Prosecutors hope jurors solve puzzle of Ark. bombing; defense says story 'cobbled together'
LITTLE ROCK, Ark. – Lawyers for a doctor accused of masterminding a bombing that disfigured the chairman of the Arkansas Medical Board opened their defense Friday, hoping to show that prosecutors "cobbled together" a theory when they couldn't link the physician to the bomb or the scene.
Fingerprints found on bomb fragments don't belong to Dr. Randeep Mann and an eyewitness says a man she saw near the chairman's car before the explosion wasn't the man who's now on trial. The government hopes jurors will connect the dots in a puzzle that includes a little bit of a picture here, another fuzzy portion there.
Prosecutors say Mann was motivated by revenge to attack Dr. Trent Pierce outside the chairman's West Memphis home. The medical board took away Mann's right to prescribe addictive narcotics after hearing complaints that several of his patients died. At the time of the bombing, the board was investigating whether Mann continued to distribute controlled substances after its decision, which could have led to Mann losing his medical license.
And in its case the government noted Mann's access to weapons. Mann owns a million-dollar collection of guns and other weapons, including two launchers he sometimes used to fire practice grenades into the lake behind his home. The bomb used in the attack was made from an MK3A2 hand grenade duct-taped to a spare tire.
Defense lawyer Jack Lassiter called the prosecution's case "cobbled together to create a theory about this bombing. These circumstances could be rearranged to reach another theory."
Prosecutors acknowledged in their opening statement that they couldn't prove Mann planted the bomb, and they haven't charged anyone with aiding Mann in the attack.
"You won't hear any person say they saw him," prosecutor Karen Whatley told jurors.
But they have plenty of circumstantial evidence. A grenades manual was found in Mann's home, a friend said Mann told him he wished he could kill board members, and Mann once e-mailed a photo of Pierce to his brother. A jail inmate testified that Mann offered him $50,000 to kill Pierce.
"This case is not complicated. It is a case about a man ... who was intent on harming someone else based on what he had available to him," Whatley said.
Felecia Epps, a law professor at the University of Arkansas at Little Rock, said it would be unusual but not unprecedented for juries to convict defendants with little or no forensic evidence. She said prosecutors have moved slowly during the trial, trying to build their case "bit by bit."
"If you took (the evidence) in isolation, they sounded as if they didn't show a lot about the case — in some instances barely relevant. If you add them all together, they add them up to something," Epps said. "When prosecutors have cases like this, the jury's the one who has to be convinced beyond a reasonable doubt and they may not be willing to make the inferences they're being asked to make."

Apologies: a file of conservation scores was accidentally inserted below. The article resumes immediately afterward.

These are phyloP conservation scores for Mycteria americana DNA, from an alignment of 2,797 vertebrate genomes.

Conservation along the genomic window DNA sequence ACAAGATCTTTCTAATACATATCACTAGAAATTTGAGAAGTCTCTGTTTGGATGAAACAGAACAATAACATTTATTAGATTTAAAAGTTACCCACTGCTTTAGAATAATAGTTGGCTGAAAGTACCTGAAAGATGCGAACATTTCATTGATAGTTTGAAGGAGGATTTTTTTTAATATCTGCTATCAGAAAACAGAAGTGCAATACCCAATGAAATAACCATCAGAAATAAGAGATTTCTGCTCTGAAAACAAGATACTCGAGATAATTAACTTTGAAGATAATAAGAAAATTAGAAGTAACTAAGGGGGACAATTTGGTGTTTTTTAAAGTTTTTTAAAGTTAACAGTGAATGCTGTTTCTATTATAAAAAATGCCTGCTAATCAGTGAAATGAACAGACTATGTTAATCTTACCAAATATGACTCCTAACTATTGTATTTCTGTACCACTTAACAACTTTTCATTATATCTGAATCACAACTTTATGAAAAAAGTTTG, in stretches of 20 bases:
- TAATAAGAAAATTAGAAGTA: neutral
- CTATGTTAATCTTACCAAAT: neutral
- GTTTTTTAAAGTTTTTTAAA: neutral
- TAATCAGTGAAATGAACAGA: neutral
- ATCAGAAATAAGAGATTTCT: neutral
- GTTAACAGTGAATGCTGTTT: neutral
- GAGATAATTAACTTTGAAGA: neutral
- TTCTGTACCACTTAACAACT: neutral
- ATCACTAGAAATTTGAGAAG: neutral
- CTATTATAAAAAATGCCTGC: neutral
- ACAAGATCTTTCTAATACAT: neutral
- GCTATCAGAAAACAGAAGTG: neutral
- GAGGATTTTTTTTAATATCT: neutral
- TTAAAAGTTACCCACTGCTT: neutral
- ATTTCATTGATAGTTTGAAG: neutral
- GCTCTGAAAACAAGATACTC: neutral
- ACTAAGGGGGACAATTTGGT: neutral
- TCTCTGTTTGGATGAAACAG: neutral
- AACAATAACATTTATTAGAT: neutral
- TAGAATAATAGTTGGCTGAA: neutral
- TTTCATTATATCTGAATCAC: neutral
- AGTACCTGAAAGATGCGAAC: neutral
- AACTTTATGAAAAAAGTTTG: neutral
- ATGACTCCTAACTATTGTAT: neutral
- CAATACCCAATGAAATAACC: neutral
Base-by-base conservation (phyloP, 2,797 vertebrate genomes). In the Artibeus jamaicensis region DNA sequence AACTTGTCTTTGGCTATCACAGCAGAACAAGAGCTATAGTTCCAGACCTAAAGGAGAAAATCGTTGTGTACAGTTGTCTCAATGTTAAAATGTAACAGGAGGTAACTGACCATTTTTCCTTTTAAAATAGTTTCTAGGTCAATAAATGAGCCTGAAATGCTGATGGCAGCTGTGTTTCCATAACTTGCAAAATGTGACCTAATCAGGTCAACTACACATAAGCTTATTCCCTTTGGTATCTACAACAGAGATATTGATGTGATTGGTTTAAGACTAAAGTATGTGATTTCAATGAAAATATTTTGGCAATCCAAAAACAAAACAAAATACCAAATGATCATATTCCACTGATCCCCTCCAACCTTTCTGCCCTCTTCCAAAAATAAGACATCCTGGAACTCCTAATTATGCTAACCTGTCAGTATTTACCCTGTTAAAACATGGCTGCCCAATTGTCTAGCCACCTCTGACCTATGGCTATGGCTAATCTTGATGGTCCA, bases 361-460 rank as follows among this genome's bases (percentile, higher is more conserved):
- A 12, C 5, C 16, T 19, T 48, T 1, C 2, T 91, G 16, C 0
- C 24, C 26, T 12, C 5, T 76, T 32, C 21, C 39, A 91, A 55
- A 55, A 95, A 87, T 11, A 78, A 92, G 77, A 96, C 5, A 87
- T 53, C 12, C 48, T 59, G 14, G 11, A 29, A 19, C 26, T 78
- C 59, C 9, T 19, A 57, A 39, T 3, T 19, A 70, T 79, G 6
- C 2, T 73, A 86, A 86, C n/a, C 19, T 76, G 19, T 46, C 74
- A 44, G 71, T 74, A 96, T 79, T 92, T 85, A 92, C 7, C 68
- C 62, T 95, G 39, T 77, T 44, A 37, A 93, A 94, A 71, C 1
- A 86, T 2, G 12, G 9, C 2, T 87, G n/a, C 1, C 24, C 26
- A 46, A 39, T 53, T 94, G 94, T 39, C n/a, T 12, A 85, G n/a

Pierce, his face scarred and embedded with bits of tire, testified this week that he lost an eye, his sense of smell, teeth and some hearing in the attack Feb. 4, 2009.
Mann was arrested a month later, but not initially for the bombing. It came after a municipal worker found a cache of grenades in the woods near Mann's home, and investigators later found more than 100 guns in his house including two that prosecutors said were unregistered.
Mann was a licensed federal firearms dealer, and defense attorneys say all of his weapons were legally registered. But prosecutors said he was not authorized to possess the grenades.
A tire was also found during the search of his home, in a bathroom's stand-up shower. Mann's wife said he was cleaning the tire, part of maintaining his prized car collection, but federal agents said it was bizarre and suspicious.
Prosecutors ultimately won an indictment alleging Mann planned the bombing to retaliate against Pierce because of his position on the medical board.
Witnesses said the grenades found near Mann's home were different from the one used in the bombing, but prosecutors are relying on testimony that Mann was a weapons nut who could have easily acquired an MK3A2 grenade.
Mann's longtime friend, Gerald Riley, told jurors that Mann repeatedly complained about the medical board, once saying he wanted to "kill those (expletive)." Gerald Riley also said Mann wondered aloud whether the bombing was justified.
Riley said Mann asked him, "Did you ever think that the explosion, the bombing, did exactly what it was supposed to do? It was supposed to make the person suffer."
Mann is charged with the bombing and with possessing unregistered grenades and several illegal firearms. His wife, Sangeeta Mann, is being tried for allegedly lying to a grand jury and obstructing the investigation. Both have pleaded not guilty.
Mann faces up to life in prison if convicted on the bombing charge.